(ref early on in this thread: "Got a huge deal thanks to Justin, our ebay parts contact in SF.  I couldn't make Justin's 2pm deadline for pickup so I met his father instead.  Pretty cool guy.  We talked for a while.  I gave him my input on what I thought he should stock up on and why.  I even told him about this thread - and David buying one of his damper assemblies just to have on stand-by, most likely due to what we have shared here.  He seemed happy.  Just before we signed off I said, "Don't forget.  Keep your eye out for x900 printer heads.."  He responded with a classic smile - "You are my friend.  ...Come with me."  I followed him through a maze of printer boxes so impressively stacked even a Bloodhound would struggle to get through it.  About mid-way through the maze we arrived at his desk.  He reached from it's cluttered top holding toward my face a small square box in a manner suggesting it's worth was unparallelled.  "It's a 7900 print head.  Did you know they are made in Germany?" )

Until I read this I was under the impression that Epson made these heads in Japan, but then again these days companies make so many things under their supervision in so many parts of the world one never knows, so I thought this could be possible. Thanks for clarifying.
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Mark D Segal (formerly MarkDS)
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na goodman

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Re: Epson 7900 from the inside - out
« Reply #229 on: February 05, 2012, 09:54:59 pm »

Eric, you're too funny! At least you can still have a sense of humor about the situation. I think just your creativity and personality would be enough to get you the job, forget about the drag thing. Could you please clarify if you did install a new print head and if you had the service program to run. And thanks guys for being gender sensitive.  :-*
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davidh202

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Re: Epson 7900 from the inside - out
« Reply #230 on: February 05, 2012, 10:19:46 pm »


Well there goes that theory.   Thank you Mark.  I can never get the lipstick right anyway

Eric,
  The manufacturer may be wrong but your  overheat theory could still be valid.
Under normal operating conditions the head may run cooler than other systems, but given a clog it may indeed overheat and cause detrimental issues with the nozzle circuitry. The warnings in the operating manual for the cleaning machine chaddro pointed out, say that it is possible to damage heads by overheating, while cleaning with that machine.
Of course this does not specifically say the Epson heads, but overheating due to clogs, and consequential failure of nozzles, cannot definately be ruled out!
 David
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Wayne Fox

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Re: Epson 7900 from the inside - out
« Reply #231 on: February 06, 2012, 01:04:01 am »

I paid $2350 new after the rebate including shipping  1 1/2 years ago for the 7900.
Those machines are $2300 and up + accessories ( even if they worked for an Epson head)

The problem that arises is there is just no way todetermine if the nozzles are simply mechanically clogged with dried ink, or dead due to an electrical -mechanical problem, the later of which, would make the cleaning machine useless!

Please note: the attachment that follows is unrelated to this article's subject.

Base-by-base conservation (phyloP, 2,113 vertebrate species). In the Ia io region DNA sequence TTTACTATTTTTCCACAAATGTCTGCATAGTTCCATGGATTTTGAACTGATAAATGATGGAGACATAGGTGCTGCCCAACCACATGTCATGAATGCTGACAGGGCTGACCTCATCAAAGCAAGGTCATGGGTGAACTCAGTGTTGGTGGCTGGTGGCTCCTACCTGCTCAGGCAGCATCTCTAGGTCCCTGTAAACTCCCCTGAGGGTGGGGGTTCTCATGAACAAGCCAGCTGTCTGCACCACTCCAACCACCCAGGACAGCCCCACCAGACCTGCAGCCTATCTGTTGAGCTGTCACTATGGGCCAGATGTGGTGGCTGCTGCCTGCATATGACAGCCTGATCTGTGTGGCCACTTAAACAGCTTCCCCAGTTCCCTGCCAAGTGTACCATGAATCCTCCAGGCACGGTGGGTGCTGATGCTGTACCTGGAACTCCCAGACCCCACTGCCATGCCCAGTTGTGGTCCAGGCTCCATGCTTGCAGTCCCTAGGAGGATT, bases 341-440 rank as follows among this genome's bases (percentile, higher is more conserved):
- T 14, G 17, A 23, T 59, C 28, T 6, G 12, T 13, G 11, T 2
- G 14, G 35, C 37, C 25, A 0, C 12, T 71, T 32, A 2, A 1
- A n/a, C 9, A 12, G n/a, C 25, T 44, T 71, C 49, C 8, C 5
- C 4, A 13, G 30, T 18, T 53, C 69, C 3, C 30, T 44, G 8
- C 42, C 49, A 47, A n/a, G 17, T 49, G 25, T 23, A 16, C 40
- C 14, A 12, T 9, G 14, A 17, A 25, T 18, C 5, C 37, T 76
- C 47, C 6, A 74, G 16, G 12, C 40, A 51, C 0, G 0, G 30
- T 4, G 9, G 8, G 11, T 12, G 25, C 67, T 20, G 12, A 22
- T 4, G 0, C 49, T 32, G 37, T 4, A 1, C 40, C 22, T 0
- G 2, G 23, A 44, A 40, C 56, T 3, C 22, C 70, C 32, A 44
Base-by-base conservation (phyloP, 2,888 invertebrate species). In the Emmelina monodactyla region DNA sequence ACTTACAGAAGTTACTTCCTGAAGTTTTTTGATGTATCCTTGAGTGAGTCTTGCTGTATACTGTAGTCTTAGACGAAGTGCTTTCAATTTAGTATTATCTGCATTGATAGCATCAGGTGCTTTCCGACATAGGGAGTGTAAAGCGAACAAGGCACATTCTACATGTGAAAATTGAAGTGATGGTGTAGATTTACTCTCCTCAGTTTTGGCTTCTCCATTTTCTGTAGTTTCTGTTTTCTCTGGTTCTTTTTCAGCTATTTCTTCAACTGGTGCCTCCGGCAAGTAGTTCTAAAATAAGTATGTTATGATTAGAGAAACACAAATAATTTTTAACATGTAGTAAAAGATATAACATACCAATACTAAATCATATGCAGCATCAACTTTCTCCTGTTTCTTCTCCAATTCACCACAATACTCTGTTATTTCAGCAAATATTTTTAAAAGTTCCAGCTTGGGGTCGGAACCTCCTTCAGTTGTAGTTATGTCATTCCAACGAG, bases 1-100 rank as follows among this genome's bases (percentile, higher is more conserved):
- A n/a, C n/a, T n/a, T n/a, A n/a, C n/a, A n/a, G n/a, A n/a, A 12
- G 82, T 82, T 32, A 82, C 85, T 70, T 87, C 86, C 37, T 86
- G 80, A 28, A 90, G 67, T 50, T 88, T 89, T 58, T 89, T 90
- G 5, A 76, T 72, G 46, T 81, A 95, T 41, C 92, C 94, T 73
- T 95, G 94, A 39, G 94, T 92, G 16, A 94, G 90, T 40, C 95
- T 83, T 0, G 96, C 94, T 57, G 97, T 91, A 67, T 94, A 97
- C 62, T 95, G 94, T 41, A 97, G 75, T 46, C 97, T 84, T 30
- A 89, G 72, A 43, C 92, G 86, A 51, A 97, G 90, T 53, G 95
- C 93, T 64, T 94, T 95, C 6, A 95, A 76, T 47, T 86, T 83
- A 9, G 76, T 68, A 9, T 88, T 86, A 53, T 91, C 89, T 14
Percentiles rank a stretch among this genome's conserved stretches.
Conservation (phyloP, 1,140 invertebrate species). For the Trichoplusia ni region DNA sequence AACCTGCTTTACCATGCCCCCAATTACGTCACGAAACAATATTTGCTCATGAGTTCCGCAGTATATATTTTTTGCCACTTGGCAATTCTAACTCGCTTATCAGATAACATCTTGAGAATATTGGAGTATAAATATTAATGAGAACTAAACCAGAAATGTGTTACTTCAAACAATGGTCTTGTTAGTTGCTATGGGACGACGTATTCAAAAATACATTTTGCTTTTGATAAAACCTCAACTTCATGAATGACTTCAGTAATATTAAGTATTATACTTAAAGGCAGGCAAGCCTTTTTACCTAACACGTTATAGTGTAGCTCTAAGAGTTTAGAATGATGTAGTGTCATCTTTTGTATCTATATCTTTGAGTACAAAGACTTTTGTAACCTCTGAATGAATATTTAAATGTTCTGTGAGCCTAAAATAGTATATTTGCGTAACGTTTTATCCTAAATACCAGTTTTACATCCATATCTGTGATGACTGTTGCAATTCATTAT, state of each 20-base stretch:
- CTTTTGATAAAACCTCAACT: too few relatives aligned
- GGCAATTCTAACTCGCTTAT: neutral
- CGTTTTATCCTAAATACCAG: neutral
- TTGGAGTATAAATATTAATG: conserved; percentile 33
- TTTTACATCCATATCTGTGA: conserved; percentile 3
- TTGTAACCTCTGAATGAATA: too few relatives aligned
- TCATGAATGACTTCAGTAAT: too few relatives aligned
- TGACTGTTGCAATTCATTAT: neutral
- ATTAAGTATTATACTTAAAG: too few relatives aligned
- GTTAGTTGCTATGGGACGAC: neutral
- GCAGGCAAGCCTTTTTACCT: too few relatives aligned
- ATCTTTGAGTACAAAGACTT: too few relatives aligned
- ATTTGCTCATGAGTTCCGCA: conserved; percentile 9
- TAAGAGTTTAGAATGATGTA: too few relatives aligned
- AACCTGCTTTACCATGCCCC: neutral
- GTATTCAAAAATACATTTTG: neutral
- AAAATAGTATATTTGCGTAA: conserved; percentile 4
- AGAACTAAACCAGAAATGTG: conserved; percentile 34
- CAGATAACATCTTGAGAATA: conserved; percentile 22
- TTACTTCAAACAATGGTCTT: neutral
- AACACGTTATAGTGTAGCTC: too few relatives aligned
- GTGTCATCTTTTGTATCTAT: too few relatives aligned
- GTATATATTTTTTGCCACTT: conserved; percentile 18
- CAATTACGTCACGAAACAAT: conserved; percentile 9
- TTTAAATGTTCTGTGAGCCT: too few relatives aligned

David
actually I think there might be.  after following this thread and the efforts to unclog a nozzle including flushing, removing and soaking etc. the symptom of unrepairable seems pretty clear ... nozzles that will not clear or change at all despite any attempts to clear it most likely means the piezo effect of those nozzles no longer functions.  Despite all efforts (which have been extensive and interesting to follow) not a single missing nozzle cleared, only new ones.  Unfortunately head seems dead.

I'm not clear on the technology.  However it seems possible that they are sensitive, perhaps more sensitive in the new printers, and moving them might be more risky than before. Maybe even static electricity.  Interesting to note that Epson recommends in the 9900 user manual when moving the printer to leave the ink cartridges in place.

I don't think the outdated cartridges are an issue.  There are thousands of users that use outdated cartridges all the time.  I don't think the ink really "settles" out.  Issue with old cartridges has more to do with potential color variations.
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Farmer

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Re: Epson 7900 from the inside - out
« Reply #232 on: February 06, 2012, 01:33:34 am »

Before you consign a head to the dead pile, may I suggest that you check the ribbon cables?  Both for a secure connection and for possible damage.  Even if you can't see a break, it's possible.
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Phil Brown

Eric Gulbransen

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Re: Epson 7900 from the inside - out
« Reply #233 on: February 06, 2012, 04:17:46 am »

Before you consign a head to the dead pile, may I suggest that you check the ribbon cables?  Both for a secure connection and for possible damage.  Even if you can't see a break, it's possible.

Oh great, two birds with one stone:  My friend in SF with the allegedly bad information about where Epson's heads are made, not only held that spare printhead up to me - but he actually gave it to me.  For free.  Apparently he had sold this head to someone a year and a half ago.  They couldn't get it to work right so he gave them their money back.  The head has sat in a box in his possession ever since.